• Place a body pillow behind you to discourage rolling in the middle of the night. If you are changing from a stomach sleeping posture, this will help you to stay in a correct position. You can remove the body pillow as soon as you are sleeping through the night on your side.
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    Choose a back sleeping posture, if you cannot find comfort on your side. Place a pillow or 2 beneath your knees, so that your back flattens slightly into the mattress. Roll up a washcloth and place it in the curvature of your neck to support the curve.

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    Move around when you wake up. Walk around, swing your shoulders in their sockets and do very light stretches. This can ease pain and stiffness, improving posture during the day.

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Stacey Sanner, 51, a PR consultant in Seattle and avid runner, is partial to sleeping on her right side. In her 20s, following a knee injury, she switched her primary sleep position from her stomach to her side and added a pillow between her legs.

“I have never been able to sleep on my back,” she says. “When I started having lower back trouble, my doctor told me, ”One of the best things to do is sleep on your side with a pillow between your knees.’”

Can sleep posture affect the quality of your sleep and health? Absolutely, says Steven Park, MD, author of Sleep, Interrupted and clinical assistant professor of otolaryngology at New York Medical College in Valhalla, N.Y. Fatigue, sleep apnea, headaches, heartburn, and back pain are some of the complaints that can be aggravated by improper sleep posture and a bad night’s sleep, Park says.

The Best Sleep Position

Sixty-three percent of Americans sleep on their side. Only 14% sleep on their back and 16% on their stomach. Which way is best? Shut-eye expert Park offers these tips.

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Go with the flow. You may have heard that sleeping on your back prevents facial wrinkles because nothing is pushing against your face, but that doesn’t mean you should change your snooze. Trying to change your natural sleep position can harm the quality of your sleep, says Park.

Mattress matters. The condition of your mattress will often dictate your sleep position. If you have an old, worn-out mattress that sags in the middle, sleeping on your side or stomach is more difficult.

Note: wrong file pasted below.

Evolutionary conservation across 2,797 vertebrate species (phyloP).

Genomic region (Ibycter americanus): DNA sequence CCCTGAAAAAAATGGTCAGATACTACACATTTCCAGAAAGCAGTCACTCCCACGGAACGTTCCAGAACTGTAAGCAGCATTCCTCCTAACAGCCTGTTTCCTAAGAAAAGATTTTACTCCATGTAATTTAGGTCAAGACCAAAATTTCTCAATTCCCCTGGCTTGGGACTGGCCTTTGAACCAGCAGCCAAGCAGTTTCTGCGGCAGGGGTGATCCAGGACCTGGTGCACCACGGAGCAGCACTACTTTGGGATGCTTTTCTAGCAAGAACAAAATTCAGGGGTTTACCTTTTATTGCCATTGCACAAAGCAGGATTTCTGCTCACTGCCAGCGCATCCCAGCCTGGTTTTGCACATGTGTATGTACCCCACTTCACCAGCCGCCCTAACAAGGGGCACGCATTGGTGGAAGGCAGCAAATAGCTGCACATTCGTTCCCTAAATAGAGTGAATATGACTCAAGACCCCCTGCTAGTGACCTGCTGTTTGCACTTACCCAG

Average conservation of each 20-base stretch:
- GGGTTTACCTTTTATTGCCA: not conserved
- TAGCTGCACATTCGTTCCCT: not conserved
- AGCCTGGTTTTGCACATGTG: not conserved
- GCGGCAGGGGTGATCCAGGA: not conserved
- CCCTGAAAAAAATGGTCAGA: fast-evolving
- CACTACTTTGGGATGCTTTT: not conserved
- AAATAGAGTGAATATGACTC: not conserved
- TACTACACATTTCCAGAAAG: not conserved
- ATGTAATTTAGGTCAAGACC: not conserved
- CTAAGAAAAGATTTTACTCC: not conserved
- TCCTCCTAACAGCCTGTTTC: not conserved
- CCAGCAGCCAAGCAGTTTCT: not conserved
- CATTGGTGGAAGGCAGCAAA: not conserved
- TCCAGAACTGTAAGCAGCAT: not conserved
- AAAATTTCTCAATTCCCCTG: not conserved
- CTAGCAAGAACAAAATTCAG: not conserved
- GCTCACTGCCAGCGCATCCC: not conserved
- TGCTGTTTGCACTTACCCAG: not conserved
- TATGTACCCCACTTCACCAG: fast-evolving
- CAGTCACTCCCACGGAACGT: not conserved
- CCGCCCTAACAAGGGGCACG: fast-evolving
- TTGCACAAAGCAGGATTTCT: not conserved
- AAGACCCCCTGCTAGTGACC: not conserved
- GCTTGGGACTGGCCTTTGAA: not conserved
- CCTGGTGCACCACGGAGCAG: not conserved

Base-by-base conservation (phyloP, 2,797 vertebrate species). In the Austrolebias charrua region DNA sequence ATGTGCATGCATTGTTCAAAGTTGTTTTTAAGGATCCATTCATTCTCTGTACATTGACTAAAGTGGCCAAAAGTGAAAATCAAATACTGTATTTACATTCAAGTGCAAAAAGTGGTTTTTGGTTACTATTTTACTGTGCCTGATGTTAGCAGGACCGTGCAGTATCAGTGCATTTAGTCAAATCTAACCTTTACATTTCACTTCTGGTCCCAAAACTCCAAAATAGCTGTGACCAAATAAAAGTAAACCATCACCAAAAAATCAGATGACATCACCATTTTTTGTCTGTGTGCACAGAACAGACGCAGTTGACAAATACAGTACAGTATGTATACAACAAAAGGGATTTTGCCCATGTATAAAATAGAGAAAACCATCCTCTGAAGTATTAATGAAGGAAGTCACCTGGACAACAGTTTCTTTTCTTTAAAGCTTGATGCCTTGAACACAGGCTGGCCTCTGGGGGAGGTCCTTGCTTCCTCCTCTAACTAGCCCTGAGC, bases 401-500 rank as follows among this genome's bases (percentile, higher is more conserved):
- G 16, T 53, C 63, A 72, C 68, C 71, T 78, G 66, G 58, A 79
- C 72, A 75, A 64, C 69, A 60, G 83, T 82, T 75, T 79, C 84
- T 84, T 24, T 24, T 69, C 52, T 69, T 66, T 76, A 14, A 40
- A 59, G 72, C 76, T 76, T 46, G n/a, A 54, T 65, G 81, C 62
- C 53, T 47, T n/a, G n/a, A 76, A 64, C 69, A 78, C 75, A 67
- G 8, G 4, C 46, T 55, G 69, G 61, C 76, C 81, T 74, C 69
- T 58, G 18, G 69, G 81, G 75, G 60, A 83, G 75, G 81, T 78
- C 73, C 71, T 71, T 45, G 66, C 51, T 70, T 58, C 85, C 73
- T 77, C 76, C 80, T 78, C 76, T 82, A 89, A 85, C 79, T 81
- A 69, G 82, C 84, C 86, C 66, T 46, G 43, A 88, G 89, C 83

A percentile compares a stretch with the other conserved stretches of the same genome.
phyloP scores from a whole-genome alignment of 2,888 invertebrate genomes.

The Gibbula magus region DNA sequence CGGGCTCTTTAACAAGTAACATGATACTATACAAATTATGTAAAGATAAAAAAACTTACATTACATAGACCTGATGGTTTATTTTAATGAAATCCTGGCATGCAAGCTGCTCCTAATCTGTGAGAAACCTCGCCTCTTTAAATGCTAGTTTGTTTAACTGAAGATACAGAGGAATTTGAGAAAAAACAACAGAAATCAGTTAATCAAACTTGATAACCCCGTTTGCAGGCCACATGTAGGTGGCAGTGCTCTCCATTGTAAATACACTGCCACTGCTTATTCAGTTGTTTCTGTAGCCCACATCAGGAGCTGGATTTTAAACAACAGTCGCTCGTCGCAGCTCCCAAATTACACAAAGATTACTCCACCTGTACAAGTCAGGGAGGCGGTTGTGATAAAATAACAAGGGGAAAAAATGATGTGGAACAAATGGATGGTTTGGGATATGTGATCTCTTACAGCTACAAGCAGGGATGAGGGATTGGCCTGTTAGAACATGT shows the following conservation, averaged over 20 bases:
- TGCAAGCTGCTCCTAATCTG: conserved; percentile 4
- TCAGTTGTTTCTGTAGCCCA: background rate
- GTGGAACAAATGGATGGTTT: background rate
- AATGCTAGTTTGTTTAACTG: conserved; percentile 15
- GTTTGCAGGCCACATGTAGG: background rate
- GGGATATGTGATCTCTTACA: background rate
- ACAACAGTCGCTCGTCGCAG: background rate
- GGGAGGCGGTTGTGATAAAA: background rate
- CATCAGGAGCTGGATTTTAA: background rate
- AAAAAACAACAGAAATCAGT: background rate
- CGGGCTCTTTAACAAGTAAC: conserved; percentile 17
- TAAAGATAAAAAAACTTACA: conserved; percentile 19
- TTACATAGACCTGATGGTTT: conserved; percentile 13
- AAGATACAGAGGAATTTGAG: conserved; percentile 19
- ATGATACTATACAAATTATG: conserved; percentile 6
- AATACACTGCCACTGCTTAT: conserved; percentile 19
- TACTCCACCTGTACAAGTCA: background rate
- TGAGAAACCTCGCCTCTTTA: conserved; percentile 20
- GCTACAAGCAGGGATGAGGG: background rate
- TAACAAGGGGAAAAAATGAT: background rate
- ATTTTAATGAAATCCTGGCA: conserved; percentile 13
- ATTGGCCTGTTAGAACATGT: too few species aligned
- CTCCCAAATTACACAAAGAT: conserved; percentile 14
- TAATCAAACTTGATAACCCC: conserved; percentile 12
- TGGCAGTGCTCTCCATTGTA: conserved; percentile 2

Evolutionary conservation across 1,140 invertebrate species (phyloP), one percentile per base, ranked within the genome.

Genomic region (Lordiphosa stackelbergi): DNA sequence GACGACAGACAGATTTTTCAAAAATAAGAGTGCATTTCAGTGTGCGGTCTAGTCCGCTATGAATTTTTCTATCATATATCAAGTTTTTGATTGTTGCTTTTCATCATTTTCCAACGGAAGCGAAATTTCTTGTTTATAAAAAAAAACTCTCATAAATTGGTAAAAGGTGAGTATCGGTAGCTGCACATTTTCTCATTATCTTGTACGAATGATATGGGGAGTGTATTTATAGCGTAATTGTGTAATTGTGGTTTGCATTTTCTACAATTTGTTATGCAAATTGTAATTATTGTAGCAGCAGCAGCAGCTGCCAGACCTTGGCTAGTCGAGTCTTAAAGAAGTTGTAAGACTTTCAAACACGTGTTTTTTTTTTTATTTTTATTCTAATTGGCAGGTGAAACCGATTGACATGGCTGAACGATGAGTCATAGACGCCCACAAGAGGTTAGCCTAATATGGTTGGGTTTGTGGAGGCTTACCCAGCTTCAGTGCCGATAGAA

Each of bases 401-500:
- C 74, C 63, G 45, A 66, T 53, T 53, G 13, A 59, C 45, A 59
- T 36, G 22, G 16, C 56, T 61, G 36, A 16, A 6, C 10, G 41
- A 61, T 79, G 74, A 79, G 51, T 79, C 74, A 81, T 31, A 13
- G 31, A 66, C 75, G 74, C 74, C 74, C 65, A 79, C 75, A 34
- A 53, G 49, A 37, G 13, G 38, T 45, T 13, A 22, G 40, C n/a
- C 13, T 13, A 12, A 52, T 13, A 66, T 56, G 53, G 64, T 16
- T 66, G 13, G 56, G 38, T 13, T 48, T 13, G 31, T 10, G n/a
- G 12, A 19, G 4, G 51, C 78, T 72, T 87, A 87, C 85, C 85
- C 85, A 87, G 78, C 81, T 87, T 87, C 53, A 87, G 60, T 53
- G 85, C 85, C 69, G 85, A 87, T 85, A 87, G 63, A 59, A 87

Taking sides. The majority of Americans are side sleepers, but the jury is still out on which side — left or right — is more popular. Most people stick with one position, but that can shift as you age, usually due to health issues, says Park. Also, no one stays in one position all night, and doing so is not good for circulation.

Finding the Right Sleep Position

Is side, stomach, or back best? And can you switch to another position if the one you favor may not be best for your health? “You’re naturally going to gravitate toward a position that you feel best sleeping in,” Park says. You’ll also tend to choose one based on how well you’re able to breathe. “The smaller the airway in your throat becomes at night, the more likely it is you’re going to sleep on your stomach,” he says.

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Back sleeping is a no-no for snorers and those with sleep apnea; side sleeping is best because it helps keep your airways open. Research suggests sleeping on the left side can relieve heartburn symptoms, while right-side sleeping makes them worse. Sleeping on the left side is also recommended during pregnancy to improve circulation to the heart — good for mom and baby.

You may want to experiment with different positions, but Park advises against switching from your natural inclination unless there’s a health condition that calls for it.

Sanner knows something’s off if she’s shifted out of her favored position during the night. “I can tell as soon as I wake up if I’ve had a good night’s sleep,” she says. “I feel rested, full of energy, and happy.”